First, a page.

29.It was therefore improper and unprocedural for the respondent to terminate the claimant’s employment without subjecting him to a fair process. This was in violation of section 41 of the Act.
30.In light of the foregoing, and having found that the respondent has not proved the reasons for the claimant’s termination, and taking into account that the termination was without notice, the Court arrives at the inescapable conclusion that the claimant’s termination did not meet the legal threshold set out under the Employment Act.
31.In the circumstances I find and hold that the claimant’s termination was unfair and unlawful in terms of section 45 of the Employment Act.
32.Having found that the claimant’s termination was unfair and unlawful, I will award him compensatory damages equivalent to five (5) months of his gross salary. This award has been informed by the length of the employment relationship as well as the fact that the respondent did not prove that the claimant’s termination was fair in substance and procedure.
33.I further award the claimant one (1) month’s salary in lieu of notice as the Court has found that his termination was unlawful.
34.With regards to the claim for house allowance, it is notable that the claimant’s contract of employment only provides for the component of “basic salary” and does not state that it was gross or consolidated to include house allowance. It is on this basis that the claimant is awarded house allowance pursuant to the provisions of section 31 of the Employment Act.
35.My finding is fortified by the determination of the Court of Appeal in Grain Pro Kenya Inc. Ltd vs Andrew Waithaka Kiragu eKLR where it was held that:-
36.The upshot of the foregoing is that the claimant is entitled to house allowance at the rate of 15% of his basic salary.
37.The claimant is also awarded leave for 2015 as there was no evidence that he had utilized the said leave days. This finding is compounded by the fact that the respondent failed to produce the claimant’s leave records in line with its obligation under section 74(1) (f) of the Employment Act.
38.With regards to overtime pay, the claimant’s contract of employment provides the working hours as follows: day shift: 7:30 am to 6:30 am night shift 6:30 am to 7:30 pm. Therefore, it is evident that the claimant was required to work for 11 hours per day.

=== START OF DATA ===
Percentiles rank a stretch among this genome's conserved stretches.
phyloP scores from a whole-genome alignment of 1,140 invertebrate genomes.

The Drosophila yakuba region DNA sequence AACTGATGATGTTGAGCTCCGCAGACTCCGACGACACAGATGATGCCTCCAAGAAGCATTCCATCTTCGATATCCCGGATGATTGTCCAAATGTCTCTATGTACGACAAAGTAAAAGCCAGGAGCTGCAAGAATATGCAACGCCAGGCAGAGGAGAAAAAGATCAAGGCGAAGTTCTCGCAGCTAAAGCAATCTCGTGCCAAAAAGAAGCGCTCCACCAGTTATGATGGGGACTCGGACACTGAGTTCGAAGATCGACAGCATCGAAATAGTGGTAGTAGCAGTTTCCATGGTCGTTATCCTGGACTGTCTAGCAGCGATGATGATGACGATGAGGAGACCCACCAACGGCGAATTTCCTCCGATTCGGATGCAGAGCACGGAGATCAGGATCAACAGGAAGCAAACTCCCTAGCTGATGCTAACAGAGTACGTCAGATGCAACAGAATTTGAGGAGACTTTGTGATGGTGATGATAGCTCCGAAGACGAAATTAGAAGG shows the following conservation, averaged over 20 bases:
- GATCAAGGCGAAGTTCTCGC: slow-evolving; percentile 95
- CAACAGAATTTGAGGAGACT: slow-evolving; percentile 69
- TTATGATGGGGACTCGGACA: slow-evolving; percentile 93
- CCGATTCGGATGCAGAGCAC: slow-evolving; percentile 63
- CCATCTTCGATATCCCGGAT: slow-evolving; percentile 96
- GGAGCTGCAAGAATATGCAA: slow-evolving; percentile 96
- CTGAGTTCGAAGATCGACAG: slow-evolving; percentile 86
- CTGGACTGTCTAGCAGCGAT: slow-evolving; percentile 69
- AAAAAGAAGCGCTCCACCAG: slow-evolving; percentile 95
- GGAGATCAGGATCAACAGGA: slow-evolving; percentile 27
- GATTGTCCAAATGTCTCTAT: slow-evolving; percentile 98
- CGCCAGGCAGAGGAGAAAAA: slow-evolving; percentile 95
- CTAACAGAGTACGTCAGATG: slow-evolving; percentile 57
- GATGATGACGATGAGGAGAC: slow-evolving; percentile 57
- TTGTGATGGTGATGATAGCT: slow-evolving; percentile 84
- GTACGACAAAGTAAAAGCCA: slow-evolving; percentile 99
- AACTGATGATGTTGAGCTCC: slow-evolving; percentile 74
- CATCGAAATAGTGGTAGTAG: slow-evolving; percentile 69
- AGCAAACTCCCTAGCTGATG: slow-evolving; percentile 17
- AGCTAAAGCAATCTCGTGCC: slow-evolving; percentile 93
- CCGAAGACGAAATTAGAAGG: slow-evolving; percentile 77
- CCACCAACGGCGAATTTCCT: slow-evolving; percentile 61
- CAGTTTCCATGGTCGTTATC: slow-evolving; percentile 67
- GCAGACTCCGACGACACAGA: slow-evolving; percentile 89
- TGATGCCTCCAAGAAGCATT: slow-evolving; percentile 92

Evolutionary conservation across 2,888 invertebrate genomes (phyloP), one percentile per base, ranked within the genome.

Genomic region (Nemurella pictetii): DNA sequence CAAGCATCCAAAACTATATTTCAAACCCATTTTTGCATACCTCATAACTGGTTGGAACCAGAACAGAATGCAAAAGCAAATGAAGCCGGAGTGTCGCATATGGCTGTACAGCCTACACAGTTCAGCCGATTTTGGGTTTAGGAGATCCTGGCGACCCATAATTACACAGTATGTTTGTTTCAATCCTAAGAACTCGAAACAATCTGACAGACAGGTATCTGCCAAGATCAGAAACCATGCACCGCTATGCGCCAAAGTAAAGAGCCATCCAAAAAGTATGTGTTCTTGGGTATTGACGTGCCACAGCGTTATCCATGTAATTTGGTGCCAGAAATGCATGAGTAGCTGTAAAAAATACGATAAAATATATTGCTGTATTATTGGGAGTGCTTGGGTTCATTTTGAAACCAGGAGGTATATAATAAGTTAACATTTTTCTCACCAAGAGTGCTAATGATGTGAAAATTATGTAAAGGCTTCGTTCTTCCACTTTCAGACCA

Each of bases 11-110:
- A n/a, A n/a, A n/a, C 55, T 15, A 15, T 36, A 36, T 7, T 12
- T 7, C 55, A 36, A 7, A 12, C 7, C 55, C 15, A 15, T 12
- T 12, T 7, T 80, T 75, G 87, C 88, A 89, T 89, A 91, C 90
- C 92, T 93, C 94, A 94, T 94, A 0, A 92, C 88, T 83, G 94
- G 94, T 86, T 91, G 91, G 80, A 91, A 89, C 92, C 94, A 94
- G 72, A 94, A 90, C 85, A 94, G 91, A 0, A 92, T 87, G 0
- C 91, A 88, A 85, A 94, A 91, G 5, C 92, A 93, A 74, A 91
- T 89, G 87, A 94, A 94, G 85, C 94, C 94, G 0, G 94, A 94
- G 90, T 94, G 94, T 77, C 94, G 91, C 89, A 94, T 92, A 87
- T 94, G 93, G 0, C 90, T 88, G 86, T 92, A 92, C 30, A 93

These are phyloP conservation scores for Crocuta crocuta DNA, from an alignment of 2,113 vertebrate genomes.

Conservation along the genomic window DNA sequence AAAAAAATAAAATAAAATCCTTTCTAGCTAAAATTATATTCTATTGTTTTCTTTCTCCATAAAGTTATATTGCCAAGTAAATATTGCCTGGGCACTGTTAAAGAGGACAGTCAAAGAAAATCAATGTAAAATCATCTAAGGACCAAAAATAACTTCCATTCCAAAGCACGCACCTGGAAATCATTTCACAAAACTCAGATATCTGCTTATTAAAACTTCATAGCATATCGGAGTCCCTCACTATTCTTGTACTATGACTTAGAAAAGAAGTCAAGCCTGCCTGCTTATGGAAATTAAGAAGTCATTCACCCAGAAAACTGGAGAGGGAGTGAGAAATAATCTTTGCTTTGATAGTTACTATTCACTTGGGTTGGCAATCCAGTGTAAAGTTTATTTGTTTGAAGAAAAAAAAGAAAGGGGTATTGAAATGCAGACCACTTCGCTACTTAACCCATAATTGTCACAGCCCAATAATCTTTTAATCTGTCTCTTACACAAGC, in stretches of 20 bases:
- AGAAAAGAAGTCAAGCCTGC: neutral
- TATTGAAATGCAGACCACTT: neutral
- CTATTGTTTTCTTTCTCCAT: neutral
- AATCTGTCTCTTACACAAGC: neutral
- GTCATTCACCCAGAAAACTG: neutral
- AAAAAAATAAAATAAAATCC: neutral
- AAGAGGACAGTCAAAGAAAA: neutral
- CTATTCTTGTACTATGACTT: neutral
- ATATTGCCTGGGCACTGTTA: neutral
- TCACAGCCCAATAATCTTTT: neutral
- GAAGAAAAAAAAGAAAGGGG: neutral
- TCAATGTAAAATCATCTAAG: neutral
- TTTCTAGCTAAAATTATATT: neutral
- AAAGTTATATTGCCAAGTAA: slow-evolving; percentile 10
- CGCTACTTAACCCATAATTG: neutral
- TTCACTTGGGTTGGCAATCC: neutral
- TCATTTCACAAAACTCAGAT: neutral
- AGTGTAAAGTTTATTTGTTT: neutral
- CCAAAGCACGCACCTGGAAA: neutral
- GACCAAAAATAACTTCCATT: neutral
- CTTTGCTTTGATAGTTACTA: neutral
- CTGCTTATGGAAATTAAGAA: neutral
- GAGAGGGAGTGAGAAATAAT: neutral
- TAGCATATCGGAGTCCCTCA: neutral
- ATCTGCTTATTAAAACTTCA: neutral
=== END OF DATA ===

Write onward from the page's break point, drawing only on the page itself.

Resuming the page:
39.Pursuant to Regulation 5(1) of the Regulation of Wages (General Order), 1982, an ordinary work schedule is 52 hours over a period of six days. This is approximately 8 hours per day. Accordingly, any time served over and above such time, amounts to overtime and payment is due at the stipulated rate under the said Wage Order.
40.It therefore follows that clause 9 of the claimant’s contract of employment was not in compliance with the law. Further, there is no evidence from the respondent’s end that it paid the claimant for hours worked in excess of the legal maximum. He is therefore entitled to compensation for the period he worked overtime.
41.In the final analysis, I enter Judgment in favour of the claimant against the respondent and he is awarded:a.Compensatory damages in the sum of Kshs 50,000.00 which sum is equivalent to 5 months of his gross salary.b.One month’s salary in lieu of notice being Kshs 10,000.00.c.Unpaid house allowance being kshs 36,000.00 calculated as follows: (10,000*15/100*24).d.Unpaid overtime calculated at the rate of 1.5 which is in respect of normal working hours. This translates to Kshs 126,000.00 calculated as follows: (10,000/30/8*3*1.5*28*24).e.Leave pay for 2015 which upon proration comes to kshs 8,333.25 calculated as follows: (30/12*kshs. 333.33*10 months).f.The total award is Kshs 230,333.25.g.Interest on the amount in (f) at court rates from the date of Judgement until payment in full.
42.The claimant shall also have the costs of the suit.
DATED, SIGNED AND DELIVERED AT NAIROBI THIS 10TH DAY OF FEBRUARY, 2023.STELLA RUTTOJUDGEAppearance:For the Claimant Ms. OmamoFor the Respondent Mr. Omondi instructed by Mr. OmariCourt Assistant Abdimalik HusseinORDERIn view of the declaration of measures restricting court operations due to the COVID-19 pandemic and in light of the directions issued by His Lordship, the Chief Justice on 15th March 2020 and subsequent directions of 21st April 2020 that judgments and rulings shall be delivered through video conferencing or via email. They have waived compliance with Order 21 Rule 1 of the Civil Procedure Rules, which requires that all judgments and rulings be pronounced in open court. In permitting this course, this court had been guided by Article 159(2)(d) of the Constitution which requires the court to eschew undue technicalities in delivering justice, the right of access to justice guaranteed to every person under Article 48 of the Constitution and the provisions of Section 1B of the Civil Procedure Act (Chapter 21 of the Laws of Kenya) which impose on this court the duty of the court, inter alia, to use suitable technology to enhance the overriding objective which is to facilitate just, expeditious, proportionate and affordable resolution of civil disputes.STELLA RUTTOJUDGE